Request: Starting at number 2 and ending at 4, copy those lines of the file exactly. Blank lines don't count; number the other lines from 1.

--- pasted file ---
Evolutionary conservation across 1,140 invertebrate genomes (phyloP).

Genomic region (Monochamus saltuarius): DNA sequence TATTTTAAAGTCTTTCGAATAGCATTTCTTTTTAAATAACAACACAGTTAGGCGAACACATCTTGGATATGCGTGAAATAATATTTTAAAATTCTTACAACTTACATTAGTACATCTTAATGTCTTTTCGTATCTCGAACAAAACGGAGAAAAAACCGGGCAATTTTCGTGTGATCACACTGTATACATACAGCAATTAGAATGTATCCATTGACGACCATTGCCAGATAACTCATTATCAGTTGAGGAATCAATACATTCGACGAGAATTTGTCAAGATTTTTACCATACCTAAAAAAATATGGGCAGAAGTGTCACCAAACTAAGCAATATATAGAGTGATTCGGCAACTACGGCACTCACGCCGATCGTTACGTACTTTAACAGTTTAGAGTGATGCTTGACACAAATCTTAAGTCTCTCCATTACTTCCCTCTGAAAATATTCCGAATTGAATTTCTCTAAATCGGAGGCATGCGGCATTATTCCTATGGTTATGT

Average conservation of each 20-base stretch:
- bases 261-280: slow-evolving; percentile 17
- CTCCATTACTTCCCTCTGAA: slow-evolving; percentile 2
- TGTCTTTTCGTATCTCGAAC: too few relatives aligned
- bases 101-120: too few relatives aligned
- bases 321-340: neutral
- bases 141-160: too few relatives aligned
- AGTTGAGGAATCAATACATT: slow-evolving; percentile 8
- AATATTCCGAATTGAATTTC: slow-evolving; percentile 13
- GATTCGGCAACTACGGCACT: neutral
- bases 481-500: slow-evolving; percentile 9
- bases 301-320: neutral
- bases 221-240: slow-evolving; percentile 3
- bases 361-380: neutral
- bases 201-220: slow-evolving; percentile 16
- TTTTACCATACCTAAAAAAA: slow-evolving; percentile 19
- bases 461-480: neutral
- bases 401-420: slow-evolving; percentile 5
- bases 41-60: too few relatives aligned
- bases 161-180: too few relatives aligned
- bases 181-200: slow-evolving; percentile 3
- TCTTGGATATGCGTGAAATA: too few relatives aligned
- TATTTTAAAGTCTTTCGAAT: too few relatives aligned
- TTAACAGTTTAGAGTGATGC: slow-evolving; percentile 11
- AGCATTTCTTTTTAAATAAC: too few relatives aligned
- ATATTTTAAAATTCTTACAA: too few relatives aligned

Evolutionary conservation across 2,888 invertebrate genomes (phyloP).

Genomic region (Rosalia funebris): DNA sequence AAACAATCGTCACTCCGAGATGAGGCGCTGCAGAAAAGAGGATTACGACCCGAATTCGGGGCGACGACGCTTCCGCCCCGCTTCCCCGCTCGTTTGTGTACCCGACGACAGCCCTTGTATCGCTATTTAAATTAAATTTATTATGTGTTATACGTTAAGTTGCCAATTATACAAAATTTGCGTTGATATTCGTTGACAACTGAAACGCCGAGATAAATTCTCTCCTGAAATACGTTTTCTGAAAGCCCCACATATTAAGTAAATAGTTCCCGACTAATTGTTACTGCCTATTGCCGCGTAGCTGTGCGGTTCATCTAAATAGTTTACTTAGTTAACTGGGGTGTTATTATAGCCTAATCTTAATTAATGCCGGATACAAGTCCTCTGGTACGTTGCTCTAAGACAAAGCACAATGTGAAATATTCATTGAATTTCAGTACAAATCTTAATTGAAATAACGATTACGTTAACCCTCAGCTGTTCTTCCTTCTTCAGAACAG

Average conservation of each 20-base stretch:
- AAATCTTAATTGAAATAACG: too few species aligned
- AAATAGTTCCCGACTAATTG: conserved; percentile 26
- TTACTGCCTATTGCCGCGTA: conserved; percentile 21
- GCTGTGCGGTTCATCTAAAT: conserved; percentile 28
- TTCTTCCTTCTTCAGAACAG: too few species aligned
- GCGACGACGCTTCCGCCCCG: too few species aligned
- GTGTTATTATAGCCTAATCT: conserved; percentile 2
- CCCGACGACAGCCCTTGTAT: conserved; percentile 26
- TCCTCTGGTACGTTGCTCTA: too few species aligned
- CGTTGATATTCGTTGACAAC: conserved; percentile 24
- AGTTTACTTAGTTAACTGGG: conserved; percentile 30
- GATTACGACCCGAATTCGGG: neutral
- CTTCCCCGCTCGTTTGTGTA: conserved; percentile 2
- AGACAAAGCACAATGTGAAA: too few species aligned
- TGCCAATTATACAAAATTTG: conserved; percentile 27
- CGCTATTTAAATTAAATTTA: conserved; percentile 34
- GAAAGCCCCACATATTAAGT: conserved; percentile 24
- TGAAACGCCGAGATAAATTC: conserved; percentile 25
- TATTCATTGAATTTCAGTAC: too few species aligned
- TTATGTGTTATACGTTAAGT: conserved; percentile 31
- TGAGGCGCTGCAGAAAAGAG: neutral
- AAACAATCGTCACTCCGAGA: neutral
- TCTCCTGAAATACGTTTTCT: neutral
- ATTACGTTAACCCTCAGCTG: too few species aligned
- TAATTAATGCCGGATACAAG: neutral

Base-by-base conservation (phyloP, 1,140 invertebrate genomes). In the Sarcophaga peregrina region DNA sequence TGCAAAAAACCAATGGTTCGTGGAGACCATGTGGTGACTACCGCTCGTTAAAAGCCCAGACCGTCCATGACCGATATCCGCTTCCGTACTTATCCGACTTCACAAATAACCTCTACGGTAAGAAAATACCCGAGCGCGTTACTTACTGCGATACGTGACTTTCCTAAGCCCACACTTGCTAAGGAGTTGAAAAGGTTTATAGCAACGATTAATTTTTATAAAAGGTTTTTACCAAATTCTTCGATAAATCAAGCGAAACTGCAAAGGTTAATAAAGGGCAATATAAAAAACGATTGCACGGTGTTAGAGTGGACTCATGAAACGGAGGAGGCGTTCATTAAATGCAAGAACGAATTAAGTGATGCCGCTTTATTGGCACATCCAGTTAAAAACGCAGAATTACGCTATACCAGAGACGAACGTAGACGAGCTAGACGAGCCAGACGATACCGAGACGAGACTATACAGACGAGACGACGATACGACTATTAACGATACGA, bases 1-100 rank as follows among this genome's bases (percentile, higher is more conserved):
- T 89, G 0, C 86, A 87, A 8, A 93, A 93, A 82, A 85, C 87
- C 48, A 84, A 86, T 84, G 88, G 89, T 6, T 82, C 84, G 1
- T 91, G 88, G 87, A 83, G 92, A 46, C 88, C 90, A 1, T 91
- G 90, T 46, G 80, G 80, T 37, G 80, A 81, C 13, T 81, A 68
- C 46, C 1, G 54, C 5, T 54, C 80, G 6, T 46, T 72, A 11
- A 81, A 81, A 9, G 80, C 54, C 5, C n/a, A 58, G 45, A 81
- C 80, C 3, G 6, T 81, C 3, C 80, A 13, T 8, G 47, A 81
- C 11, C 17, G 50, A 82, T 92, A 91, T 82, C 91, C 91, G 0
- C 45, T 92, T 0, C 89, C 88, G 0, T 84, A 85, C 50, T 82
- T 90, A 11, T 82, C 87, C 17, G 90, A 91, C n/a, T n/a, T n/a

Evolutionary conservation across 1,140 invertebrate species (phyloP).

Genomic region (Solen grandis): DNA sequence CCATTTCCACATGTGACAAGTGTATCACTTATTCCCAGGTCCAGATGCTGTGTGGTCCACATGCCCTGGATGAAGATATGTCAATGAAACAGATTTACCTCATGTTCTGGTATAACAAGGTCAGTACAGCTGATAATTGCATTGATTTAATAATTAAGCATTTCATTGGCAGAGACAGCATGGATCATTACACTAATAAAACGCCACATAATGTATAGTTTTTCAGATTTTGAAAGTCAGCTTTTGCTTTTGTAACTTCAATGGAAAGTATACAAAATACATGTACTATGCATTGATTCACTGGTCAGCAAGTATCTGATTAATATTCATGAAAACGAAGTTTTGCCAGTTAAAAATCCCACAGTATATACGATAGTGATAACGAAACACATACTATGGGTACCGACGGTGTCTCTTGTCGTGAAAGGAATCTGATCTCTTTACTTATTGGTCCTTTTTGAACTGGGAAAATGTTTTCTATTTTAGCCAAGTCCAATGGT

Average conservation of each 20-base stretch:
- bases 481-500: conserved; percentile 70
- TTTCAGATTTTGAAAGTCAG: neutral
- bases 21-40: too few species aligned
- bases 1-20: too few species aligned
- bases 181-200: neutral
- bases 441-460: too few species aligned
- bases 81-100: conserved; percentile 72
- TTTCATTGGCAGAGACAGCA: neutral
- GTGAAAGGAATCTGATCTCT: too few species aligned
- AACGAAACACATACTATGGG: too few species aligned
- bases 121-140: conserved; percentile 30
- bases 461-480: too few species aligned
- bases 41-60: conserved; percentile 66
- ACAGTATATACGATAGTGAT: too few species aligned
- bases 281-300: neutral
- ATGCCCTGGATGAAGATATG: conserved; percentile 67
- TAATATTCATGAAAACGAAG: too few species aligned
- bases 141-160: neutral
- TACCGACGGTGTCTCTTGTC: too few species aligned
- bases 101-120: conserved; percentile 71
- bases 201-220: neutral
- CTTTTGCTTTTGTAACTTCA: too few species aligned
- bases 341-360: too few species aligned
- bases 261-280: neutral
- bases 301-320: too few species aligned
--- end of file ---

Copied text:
Genomic region (Monochamus saltuarius): DNA sequence TATTTTAAAGTCTTTCGAATAGCATTTCTTTTTAAATAACAACACAGTTAGGCGAACACATCTTGGATATGCGTGAAATAATATTTTAAAATTCTTACAACTTACATTAGTACATCTTAATGTCTTTTCGTATCTCGAACAAAACGGAGAAAAAACCGGGCAATTTTCGTGTGATCACACTGTATACATACAGCAATTAGAATGTATCCATTGACGACCATTGCCAGATAACTCATTATCAGTTGAGGAATCAATACATTCGACGAGAATTTGTCAAGATTTTTACCATACCTAAAAAAATATGGGCAGAAGTGTCACCAAACTAAGCAATATATAGAGTGATTCGGCAACTACGGCACTCACGCCGATCGTTACGTACTTTAACAGTTTAGAGTGATGCTTGACACAAATCTTAAGTCTCTCCATTACTTCCCTCTGAAAATATTCCGAATTGAATTTCTCTAAATCGGAGGCATGCGGCATTATTCCTATGGTTATGT

Average conservation of each 20-base stretch:
- bases 261-280: slow-evolving; percentile 17